The Headline in the New York Times read as follows:
Why I am leaving Goldman-Sachs
Greg Smith is resigning today as a Goldman Sachs executive director and head of the firm’s United States equity derivatives business in Europe, the Middle East and Africa.
Why should this concern or interest you, you ask? Well, normally it wouldn’t. Just another banker deciding to up sticks and move on.
But he actually sent a copy of his resignation letter to the New York Times and they printed it; it makes difficult reading for his ex-employers, but offers a fascinating insight into what happens to a business when it, allegedly, loses its clarity of vision.
Click here to read Greg’s resignation letter printed in the New York Times
What you’ll see is probably echoed around many businesses today but not articulated in such a summary way. The question has to be how many businesses face the same kind of viewpoints from their staff yet still follow the same path they have for years previously.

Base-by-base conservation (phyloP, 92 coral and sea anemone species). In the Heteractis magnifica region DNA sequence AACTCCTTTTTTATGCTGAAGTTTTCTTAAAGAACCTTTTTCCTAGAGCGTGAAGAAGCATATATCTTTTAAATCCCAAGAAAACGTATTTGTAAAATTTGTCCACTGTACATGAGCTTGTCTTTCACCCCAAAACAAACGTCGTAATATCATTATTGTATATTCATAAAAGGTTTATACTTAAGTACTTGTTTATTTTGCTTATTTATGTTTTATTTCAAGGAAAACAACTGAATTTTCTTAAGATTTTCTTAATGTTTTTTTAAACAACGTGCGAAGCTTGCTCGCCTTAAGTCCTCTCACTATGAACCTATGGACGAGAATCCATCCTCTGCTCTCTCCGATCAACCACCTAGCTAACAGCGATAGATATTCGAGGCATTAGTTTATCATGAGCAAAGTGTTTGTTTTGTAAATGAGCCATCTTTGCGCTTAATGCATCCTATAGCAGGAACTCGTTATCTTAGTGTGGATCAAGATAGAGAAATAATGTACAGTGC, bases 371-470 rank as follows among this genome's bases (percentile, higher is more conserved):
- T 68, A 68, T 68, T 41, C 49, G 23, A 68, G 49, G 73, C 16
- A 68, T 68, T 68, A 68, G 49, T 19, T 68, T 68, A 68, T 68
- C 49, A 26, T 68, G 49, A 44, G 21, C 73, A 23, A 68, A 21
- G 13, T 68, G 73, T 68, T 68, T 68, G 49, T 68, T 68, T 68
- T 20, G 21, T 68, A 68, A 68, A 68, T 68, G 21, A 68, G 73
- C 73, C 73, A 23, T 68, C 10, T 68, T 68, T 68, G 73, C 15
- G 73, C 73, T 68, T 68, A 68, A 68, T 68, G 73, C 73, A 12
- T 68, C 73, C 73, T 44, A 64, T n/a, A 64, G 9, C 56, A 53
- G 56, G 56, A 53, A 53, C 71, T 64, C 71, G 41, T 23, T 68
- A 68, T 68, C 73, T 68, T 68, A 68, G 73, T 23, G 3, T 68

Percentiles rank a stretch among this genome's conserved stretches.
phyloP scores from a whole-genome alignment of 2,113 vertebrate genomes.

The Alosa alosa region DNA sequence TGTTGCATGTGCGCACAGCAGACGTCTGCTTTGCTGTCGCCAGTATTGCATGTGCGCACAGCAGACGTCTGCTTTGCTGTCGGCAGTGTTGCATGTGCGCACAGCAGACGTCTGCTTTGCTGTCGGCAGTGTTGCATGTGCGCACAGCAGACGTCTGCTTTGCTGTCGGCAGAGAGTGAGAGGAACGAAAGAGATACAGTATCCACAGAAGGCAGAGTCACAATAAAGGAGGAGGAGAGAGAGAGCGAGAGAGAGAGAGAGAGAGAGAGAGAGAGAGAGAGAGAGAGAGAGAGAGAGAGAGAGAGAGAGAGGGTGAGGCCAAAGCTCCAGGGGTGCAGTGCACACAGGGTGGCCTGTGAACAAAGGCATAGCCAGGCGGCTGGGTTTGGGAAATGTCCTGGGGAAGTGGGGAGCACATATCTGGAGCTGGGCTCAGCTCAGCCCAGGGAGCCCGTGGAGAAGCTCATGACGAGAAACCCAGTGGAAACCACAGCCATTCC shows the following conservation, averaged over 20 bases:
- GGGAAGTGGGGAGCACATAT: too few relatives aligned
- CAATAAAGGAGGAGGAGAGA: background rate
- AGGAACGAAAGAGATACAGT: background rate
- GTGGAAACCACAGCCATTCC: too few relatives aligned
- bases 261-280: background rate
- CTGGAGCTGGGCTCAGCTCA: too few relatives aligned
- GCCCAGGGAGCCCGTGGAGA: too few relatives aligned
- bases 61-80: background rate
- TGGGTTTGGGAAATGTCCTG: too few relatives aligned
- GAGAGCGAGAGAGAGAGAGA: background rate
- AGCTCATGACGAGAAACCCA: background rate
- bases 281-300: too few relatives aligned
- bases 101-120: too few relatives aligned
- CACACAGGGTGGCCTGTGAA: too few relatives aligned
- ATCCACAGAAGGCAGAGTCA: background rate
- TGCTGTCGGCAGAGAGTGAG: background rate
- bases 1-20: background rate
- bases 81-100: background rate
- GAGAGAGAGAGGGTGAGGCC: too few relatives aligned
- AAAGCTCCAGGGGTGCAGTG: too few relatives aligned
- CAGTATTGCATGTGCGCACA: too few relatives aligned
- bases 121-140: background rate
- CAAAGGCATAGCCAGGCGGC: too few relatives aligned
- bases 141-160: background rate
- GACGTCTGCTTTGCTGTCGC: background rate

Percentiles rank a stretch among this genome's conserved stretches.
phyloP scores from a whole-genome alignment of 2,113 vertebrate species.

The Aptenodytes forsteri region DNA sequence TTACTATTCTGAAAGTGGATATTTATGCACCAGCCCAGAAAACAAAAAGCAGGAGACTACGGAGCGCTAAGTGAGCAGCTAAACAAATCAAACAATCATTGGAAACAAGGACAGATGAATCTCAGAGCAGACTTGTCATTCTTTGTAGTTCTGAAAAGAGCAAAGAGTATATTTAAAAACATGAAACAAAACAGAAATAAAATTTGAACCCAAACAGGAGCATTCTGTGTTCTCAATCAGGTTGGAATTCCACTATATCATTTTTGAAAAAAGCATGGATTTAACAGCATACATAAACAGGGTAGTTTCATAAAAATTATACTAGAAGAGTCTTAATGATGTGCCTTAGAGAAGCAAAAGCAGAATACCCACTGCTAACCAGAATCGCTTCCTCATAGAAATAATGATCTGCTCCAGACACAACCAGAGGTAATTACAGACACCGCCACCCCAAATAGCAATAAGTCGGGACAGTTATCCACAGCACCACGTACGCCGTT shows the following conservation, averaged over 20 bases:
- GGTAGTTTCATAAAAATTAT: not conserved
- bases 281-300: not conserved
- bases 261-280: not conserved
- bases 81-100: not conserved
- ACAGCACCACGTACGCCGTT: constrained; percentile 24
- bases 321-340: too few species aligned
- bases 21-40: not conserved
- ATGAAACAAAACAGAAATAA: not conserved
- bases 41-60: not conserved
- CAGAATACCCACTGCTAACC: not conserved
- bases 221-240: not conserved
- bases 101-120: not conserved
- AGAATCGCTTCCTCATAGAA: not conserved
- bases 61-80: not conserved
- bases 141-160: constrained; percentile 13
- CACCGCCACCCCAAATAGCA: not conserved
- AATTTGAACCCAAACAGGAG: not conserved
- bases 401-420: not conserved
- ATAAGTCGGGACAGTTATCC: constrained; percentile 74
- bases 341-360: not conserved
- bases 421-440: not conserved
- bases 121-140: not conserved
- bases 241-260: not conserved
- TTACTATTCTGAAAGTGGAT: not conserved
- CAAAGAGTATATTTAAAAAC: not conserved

Greg mentions in his letter “I hope this can be a wake-up call to the board of directors. Make the client the focal point of your business again. Without clients you will not make money. In fact, you will not exist.”
Who knows what the result will be? But imagine getting a letter like that from one of your own staff. Sometimes it takes someone to take the initiative before a wake-up call like this does the job for you.
MTD Training | Image courtesy by Digital Art of FreeDigitalPhotos.Net
Updated on: 21 March, 2012
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